SLID’s traditional role on campuses prior to 1960 had been to educate students regarding its own ideological agenda through literature distribution, seminars and conferences. In place of this, Haber set upon a strategy of using SDS (and its UAW money) to assist the left-of-center activism of other student groups already operating on campuses. The students most likely to appreciate the assistance this new direction provided were disproportionately the most active and ideologically left leaning. This included early SDS leaders such as Tom Hayden, Rennie Davis, Paul Potter, Paul Booth, Todd Gitlin and Clark Kissinger. [20]

Other early SDS leaders such as Richard Flacks, Bob Ross and Steve Max were so-called “red diaper babies” – the children of parents formerly active in the Communist Party USA or other American-based communist factions during the 1920s through the 1950s. [21] Commenting on his memory of the SDS era, Norman Podhoretz, a former left-wing activist who became one of the original neoconservatives, wrote: “As one read about the student radical leaders in the press, one kept coming upon scions of what could be called the first families of American Stalinism.” [22]

Al Haber’s new plans for SDS created the first of many confrontations that ultimately led to SDS and LID permanently severing their relationship in October 1965. [23]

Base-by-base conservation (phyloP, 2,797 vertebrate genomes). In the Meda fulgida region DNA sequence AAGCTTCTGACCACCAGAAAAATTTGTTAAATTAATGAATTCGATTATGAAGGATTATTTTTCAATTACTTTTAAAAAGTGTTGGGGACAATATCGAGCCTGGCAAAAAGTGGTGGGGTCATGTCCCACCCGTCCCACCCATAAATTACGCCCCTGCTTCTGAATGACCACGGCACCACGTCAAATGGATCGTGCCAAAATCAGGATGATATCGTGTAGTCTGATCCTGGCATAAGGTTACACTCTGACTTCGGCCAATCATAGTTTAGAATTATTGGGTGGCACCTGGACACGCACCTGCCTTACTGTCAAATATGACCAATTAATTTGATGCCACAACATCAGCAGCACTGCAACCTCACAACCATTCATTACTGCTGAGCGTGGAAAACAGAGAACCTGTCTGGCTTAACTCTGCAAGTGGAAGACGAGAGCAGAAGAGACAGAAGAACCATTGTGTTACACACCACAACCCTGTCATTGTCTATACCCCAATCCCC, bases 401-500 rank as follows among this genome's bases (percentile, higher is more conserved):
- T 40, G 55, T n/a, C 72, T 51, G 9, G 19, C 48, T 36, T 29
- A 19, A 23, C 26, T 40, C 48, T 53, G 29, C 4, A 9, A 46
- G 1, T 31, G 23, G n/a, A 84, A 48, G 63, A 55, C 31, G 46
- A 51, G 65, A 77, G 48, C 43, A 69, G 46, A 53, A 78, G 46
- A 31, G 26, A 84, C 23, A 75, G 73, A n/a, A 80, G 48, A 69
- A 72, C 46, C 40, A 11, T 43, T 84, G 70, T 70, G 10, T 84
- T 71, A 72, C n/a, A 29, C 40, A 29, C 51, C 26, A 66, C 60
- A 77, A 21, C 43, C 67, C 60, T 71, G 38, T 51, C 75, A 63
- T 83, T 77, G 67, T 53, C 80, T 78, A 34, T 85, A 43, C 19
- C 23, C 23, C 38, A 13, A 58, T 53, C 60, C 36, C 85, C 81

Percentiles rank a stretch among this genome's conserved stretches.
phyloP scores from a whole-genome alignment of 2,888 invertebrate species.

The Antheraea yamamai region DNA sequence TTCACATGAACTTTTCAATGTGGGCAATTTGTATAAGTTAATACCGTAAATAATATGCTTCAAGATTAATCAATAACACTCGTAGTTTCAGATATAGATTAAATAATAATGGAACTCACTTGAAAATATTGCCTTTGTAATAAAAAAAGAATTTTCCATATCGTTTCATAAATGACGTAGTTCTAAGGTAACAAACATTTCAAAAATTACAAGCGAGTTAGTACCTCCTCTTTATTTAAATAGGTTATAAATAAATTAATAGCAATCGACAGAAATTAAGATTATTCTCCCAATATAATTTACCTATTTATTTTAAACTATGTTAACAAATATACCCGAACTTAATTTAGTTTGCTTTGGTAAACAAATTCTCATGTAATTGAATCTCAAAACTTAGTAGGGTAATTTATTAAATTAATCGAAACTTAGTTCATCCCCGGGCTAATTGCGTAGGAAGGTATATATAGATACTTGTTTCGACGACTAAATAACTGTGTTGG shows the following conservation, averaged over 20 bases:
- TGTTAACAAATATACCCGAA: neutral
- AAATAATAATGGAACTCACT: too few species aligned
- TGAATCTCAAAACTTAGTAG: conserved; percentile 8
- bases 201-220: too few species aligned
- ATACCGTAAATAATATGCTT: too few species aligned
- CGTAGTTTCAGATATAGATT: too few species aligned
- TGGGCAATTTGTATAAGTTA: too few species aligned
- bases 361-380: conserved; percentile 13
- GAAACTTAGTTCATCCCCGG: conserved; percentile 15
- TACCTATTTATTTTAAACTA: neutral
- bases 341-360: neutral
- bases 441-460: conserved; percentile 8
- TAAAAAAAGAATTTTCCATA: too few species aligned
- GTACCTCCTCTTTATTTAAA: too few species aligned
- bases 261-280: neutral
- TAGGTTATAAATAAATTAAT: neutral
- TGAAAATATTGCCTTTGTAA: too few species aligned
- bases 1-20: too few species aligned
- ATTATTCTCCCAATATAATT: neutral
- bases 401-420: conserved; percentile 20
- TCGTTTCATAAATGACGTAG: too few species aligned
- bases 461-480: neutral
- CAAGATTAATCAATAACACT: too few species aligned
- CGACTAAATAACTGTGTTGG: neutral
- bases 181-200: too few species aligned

In March 1961 the LID executive board fired Haber. Kirkpatrick Sale cites the SDS’s growing relationship with the SNCC as one of many areas of concern for LID leaders hoping to steer clear of communists. The two sides reconciled two months later after Haber pledged to LID that his plan was designed to provide a left-of-center “counter-force” to the “influence of Communist oriented youth,” and promote the “labor movement to the current student generation.” [24]

Early SDS

Along with Haber, Tom Hayden became the other major full-time employee of the early SDS in the fall of 1961. Hayden expanded upon the early associations with the SNCC and other student groups working the civil rights issue in the South. Paul Booth later remarked that Hayden was the “project” and Haber the “office,” with Hayden traveling through and reporting on the confrontations and violence encountered by the SNCC and others conducting civil disobedience to combat segregation and registering African Americans to vote. [25]

These reports were transmitted back to SDS headquarters and then distributed out to students in newsletters. This became a successful lure to rally students at many campuses and inspire them to join SDS. By the mid-fall of 1961 SDS had 575 members and affiliates on 20 campuses. Kirkpatrick Sale quotes a young woman working for another left-of-center student organization during this era stating the impact of Hayden’s work: “These reports were very important to me: that’s really the reason I went into SDS.” [26]